This is the twenty-fourth issue of Culture Amp's weekly email updating you on all the best #peoplegeek news around. This week we launched a new culture zine and also got a new look.
"The right way to hire for culture fit: find people different from the people you have. Fill blind spots. ~ @searls"
Diversity can drive great products (exposure to different ways of thinking cultivates new ideas), so it may be unsurprising then that a new study suggests that Twitter can result in more innovative employees by exposing them to a larger, diverse network. The full study needs access to read (there are a number of free articles available once you sign up) but two findings worth noting are: the ideas of Twitter users were rated significantly more positively by other employees and experts than the ideas of non-users. Second, in analyzing the structure of each employee’s Twitter network, there was a positive relationship between the amount of diversity in one’s Twitter network and the quality of ideas submitted. Also, it's worth disclaiming that "just exposing oneself to diverse fields, opinions and beliefs on Twitter by itself is not sufficient to enhance innovativeness."
Take a vacation, get a promotion (4 min) PICK OF THE WEEK
We love it when data tells a story you don’t expect. Apparently "people who take all of their vacation time have a 6.5% higher chance of getting a promotion or a raise”. Why? This article posits that well-rested people deliver better outcomes at work. Just make sure your travel is planned well in advance and isn’t a stressful one, or this theory will actually work against you. We’d also suspect that taking a break might also make it obvious how valuable you are? Whatever the effect, here's hoping you don’t need too many more excuses to take that break.
Standard interview questions are useless, writes Thomas Koulopoulos, adding that "if you wanted cookie cutter employees, you'd be running a cookie cutter business.” Koulopoulos believes that interview questions should be used to determine what drives people. "Conformance, standardized qualifications, and a general lack of disruptive personality tend to work best for large companies,“ he writes. "Not so for entrepreneurial ventures, where people need to grow with the organization, find opportunities on their own, and constantly question conventional wisdom.” Suggested questions include “Why are you successful?” and “When are you happiest?”, as well as "How is who you are now consistent or inconsistent with the person you were at 12 years old?”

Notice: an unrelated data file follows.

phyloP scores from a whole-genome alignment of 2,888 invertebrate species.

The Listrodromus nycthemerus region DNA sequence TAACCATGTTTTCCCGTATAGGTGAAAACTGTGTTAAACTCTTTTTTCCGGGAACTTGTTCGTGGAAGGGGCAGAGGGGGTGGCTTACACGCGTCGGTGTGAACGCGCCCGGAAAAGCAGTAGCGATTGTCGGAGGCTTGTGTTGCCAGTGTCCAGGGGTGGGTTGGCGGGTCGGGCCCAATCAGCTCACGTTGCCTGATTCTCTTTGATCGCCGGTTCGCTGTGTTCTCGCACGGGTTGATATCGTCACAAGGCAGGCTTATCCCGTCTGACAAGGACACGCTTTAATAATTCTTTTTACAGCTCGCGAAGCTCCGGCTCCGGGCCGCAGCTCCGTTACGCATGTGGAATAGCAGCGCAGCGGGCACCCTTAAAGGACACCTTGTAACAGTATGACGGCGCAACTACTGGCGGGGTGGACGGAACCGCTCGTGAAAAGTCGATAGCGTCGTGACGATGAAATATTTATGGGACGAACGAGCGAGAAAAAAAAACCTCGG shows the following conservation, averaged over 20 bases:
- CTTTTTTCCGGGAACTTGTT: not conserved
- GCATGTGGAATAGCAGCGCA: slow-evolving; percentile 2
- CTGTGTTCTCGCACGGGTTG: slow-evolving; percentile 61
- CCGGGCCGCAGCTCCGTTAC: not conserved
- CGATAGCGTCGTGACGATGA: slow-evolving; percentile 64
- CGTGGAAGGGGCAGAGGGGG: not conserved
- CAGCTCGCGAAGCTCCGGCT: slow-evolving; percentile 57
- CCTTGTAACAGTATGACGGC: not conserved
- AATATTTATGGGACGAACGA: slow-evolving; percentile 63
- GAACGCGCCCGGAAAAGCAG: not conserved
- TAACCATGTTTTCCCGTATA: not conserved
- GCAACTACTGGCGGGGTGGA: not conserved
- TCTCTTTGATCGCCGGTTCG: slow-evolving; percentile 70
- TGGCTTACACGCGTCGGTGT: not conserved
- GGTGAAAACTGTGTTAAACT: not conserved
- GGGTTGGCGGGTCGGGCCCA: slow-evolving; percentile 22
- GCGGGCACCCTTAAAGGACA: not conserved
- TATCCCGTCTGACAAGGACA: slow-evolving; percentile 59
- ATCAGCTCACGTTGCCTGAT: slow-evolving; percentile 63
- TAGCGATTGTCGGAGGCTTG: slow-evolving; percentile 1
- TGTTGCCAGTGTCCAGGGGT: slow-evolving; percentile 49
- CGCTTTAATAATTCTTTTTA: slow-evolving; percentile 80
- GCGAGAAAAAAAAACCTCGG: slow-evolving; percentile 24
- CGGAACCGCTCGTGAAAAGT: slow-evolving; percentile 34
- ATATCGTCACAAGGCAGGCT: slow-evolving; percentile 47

A lot of organizations now consider “culture fit” as part of recruiting. It’s meant as a step in connecting with people beyond just a list of skills. However, its application is tricky, especially in startups which risk becoming monocultures lacking in diversity. In this article, Mathias Meyer argues for dropping culture fit entirely. "The best way to avoid falling into the culture fit trap is to have an honest look at why someone doesn't match your expectations.” We think it’s a matter of being explicit about what is and isn’t important. Someone that gels with your core values, yes. Someone that likes the same movies and activities you do? Not so much.
It’s long been our goal here at Culture Amp to not only share the best #peoplegeek news around, but to be producing it too - so welcome to our new culture zine. In our first article we take a look at some of the alternative management approaches being undertaken by companies like Medium, Buffer, Treehouse and Basecamp. With everything from holacracy to flat structures and ideas for team-led projects, there’s some food for thought here for everyone. The big take-away - don’t be scared to experiment.
In San Francisco on June 26? Culture Summit is a one day conference that brings together successful entrepreneurs, leaders, and culture experts to share their experiences and insights on building strong cultures that lead to successful companies. Speakers come from companies such as LinkedIn, Infusionsoft, Culture Amp, Medium, and Nitro who are known for their extraordinary cultures and productive teams.
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